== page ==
Why do some executives use vague and complex language in public statements? Why can’t they use simple, plain language that everyone can understand? If you are an executive and need to make a public statement make sure you avoid these three things that make public statements hard to understand.
In a recent announcement, Nike’s CFO talked to the press about their supply problems. Here’s what he said, reported by the BBC:
We are not immune to the global supply chain headwinds that are challenging the [manufacturing] and movement of product around the world. We expect all geographies to be impacted by these factors.
What is this? Could the message be any less clear?
To avoid buzzword-filled, unclear messages make sure you avoid these three things that make public statements hard to understand.
Buzzwords make things less clear
For a start, why does a supply chain have headwinds? Is Nike embracing low carbon transport and has gone back to using the sailing ships from the 1700s?
As nice as it would be to see more square riggers on the oceans, I doubt that’s what Nike’s CFO meant. In the world of business buzzwords, headwinds are ‘things that make it harder’ or ‘things that slow us down’. It is a reference to delivery problems hundreds of years ago. In ye olde days, headwinds would slow down delivery by ship. In Nike’s defence, using the word ‘headwinds’ makes some sense. After all, they are talking about the movement of goods around the world. But that isn’t much of a defence.
The problem with using words like ‘headwinds’ is that most people need to pause and think about what it means. The word might be familiar but the context it is used in is unfamiliar. If we have to stop to think in the middle of a sentence it makes the whole message harder to understand.
If a public statement is difficult to understand, the person making it is failing in their job.
Don’t use words in the wrong context
Going back to the statement, what about the word ‘geographies’? The word does exist, it is the plural of the word ‘geography’. But is it used in the appropriate sense in the Nike announcement?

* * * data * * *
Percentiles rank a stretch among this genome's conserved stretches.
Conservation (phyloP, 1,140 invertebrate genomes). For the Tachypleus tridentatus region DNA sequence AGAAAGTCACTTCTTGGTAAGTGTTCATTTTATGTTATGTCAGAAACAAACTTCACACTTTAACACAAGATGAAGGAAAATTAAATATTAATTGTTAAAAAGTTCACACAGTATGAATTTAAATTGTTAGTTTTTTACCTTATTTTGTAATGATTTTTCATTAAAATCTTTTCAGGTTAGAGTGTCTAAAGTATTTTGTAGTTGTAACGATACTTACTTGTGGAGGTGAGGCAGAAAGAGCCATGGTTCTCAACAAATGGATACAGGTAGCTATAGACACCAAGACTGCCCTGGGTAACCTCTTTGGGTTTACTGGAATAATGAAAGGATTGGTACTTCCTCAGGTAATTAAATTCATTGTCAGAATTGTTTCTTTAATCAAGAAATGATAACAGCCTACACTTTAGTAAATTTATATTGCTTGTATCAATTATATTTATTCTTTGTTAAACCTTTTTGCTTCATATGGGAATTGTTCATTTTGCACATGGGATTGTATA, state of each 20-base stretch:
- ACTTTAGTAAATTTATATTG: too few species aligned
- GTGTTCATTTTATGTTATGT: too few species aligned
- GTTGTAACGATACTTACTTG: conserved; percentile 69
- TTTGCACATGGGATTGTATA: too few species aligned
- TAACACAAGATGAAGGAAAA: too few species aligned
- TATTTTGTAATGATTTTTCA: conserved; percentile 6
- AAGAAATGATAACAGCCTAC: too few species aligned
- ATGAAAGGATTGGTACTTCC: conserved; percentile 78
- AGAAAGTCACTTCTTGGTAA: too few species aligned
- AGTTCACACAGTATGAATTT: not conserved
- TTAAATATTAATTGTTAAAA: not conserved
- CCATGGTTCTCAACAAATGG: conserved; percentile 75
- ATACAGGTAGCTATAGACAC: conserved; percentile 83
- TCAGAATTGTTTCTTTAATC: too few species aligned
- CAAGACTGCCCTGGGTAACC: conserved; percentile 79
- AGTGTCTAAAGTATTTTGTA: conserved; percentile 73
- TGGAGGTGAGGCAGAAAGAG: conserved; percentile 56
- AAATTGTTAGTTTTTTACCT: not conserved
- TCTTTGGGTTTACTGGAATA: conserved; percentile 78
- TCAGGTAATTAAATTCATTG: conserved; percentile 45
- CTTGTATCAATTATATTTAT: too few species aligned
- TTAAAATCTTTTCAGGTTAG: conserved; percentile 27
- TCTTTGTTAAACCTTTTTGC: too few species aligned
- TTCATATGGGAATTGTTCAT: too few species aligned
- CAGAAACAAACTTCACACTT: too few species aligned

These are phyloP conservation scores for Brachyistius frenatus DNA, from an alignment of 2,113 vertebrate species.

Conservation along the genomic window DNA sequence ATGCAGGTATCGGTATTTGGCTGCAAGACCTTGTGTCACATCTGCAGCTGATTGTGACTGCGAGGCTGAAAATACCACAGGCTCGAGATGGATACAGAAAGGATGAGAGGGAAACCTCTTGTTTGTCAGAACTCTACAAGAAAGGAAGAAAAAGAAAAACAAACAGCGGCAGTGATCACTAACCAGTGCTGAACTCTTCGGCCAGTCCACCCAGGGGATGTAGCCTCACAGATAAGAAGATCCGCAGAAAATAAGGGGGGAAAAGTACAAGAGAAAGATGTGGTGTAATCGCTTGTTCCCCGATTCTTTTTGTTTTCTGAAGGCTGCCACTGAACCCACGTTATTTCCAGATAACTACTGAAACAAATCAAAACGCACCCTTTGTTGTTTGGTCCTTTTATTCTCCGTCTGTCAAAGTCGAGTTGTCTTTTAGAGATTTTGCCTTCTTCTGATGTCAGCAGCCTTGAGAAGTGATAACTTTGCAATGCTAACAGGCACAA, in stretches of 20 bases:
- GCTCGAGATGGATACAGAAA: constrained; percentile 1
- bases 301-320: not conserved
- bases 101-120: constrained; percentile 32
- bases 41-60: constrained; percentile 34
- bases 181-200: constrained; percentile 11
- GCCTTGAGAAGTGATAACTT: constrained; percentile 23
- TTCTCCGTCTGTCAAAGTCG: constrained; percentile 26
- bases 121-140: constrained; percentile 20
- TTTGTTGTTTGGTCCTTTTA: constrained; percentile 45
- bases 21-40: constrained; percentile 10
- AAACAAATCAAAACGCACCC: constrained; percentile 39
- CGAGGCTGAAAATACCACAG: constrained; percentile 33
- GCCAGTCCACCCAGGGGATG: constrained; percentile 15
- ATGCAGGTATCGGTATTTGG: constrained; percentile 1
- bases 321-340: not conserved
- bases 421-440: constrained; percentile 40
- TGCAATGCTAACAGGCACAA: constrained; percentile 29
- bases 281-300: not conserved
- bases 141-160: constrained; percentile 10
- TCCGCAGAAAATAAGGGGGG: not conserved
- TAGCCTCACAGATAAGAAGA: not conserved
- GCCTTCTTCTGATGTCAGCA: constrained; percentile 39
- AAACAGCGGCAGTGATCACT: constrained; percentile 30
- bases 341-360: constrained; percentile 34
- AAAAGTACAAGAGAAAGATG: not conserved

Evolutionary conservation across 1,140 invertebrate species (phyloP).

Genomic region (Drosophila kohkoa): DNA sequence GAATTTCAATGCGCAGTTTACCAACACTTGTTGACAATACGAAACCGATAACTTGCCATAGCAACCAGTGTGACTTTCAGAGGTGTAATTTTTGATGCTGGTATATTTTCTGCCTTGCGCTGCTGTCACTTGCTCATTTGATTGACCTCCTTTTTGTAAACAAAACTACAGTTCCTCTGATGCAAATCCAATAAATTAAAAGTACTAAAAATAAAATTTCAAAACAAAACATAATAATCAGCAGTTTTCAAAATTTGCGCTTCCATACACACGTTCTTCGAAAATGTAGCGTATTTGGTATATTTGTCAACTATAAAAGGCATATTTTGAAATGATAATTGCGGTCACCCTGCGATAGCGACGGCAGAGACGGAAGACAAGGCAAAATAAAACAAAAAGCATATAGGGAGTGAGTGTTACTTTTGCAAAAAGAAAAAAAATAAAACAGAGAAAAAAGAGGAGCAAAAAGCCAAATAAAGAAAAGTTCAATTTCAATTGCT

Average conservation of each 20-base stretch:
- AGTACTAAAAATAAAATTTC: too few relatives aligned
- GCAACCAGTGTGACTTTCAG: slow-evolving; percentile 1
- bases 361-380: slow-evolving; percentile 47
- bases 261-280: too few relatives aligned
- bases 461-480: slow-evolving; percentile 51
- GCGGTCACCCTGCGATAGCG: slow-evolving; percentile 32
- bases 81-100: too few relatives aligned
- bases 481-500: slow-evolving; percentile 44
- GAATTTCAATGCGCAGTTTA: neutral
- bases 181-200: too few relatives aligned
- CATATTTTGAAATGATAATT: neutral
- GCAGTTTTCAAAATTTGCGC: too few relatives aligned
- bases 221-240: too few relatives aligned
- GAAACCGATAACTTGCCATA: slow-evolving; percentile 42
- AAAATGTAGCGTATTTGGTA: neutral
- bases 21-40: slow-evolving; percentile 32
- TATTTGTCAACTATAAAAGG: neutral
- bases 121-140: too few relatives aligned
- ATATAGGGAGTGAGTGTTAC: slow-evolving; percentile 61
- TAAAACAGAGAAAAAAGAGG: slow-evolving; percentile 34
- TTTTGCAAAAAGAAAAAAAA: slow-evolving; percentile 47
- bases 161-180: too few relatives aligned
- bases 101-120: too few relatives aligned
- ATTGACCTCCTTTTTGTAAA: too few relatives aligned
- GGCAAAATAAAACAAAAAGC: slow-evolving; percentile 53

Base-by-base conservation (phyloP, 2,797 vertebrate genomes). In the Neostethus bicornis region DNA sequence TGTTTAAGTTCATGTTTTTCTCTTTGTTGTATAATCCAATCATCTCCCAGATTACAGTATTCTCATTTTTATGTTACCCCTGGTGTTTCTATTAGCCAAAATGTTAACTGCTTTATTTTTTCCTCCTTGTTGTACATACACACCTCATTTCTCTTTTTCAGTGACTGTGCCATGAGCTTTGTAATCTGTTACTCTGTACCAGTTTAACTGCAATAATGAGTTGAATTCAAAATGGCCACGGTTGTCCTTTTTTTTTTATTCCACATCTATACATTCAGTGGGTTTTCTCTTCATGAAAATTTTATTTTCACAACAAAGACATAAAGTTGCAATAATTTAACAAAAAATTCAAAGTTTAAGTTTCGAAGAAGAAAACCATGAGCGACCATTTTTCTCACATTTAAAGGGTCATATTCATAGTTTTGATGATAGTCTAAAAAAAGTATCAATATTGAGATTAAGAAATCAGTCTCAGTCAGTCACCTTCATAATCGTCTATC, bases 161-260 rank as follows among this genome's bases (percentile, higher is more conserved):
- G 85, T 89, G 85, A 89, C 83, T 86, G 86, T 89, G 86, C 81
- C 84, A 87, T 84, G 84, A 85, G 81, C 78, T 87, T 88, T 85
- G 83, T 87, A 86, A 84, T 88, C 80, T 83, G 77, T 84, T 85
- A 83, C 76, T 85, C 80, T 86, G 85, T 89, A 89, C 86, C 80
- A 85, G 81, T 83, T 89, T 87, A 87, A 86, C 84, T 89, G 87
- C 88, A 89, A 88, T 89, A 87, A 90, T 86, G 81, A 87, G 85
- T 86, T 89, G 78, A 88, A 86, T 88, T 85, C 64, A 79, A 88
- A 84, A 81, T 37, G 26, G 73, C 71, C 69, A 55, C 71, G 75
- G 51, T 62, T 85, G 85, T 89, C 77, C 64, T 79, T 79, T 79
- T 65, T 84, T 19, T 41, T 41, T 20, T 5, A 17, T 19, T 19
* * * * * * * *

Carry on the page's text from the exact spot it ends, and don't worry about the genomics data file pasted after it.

According to the Collins Dictionary, the word ‘geography’ has three meanings:
- The study of the natural features of the earth’s surface, including topography, climate, soil, vegetation and humankind’s response to them.
- The natural features of a region.
- An arrangement of constituent parts; a plan; a layout.
Which of these three definitions is the Nike update pluralising? Are they expecting all studies of the natural features to be impacted? Or is it the natural features themselves that are impacted by supply chain issues? I’m not even sure how to link the third definition to what Nike said.
This is an example of a word that sounds good but doesn’t actually mean anything in the context it is used. Unclear business language is full of words like these. Here’s a tip — don’t use them. Pick a simpler word that is easy to understand. Instead of ‘geographies’, use ‘locations’ or ‘places’. These are simpler, clearer and quicker to say.
Simple words make messages clearer
‘Headwinds’ and ‘geographies’ are two of the more obvious issues with Nike’s statement. There are others, but dissecting them would lead to a much longer article. Instead, I’d like to show how the same message can be given using simple language.
We are not immune to the global supply chain headwinds that are challenging the manufacturing and movement of product around the world. We expect all geographies to be impacted by these factors.
Like many other companies, we are having problems making and shipping products around the world. Shoe and clothing deliveries will be delayed everywhere.
Sharing news with the press means talking to lots of people. That can be tough, so why make it tougher by using difficult language?
If you need to give a public message, especially one with bad news, keep it simple and do these three things that make public statements easier to understand: avoid buzzwords, use plain language, and if you do want to use a fancy sounding word, check that it makes sense in the context of your message before you use it.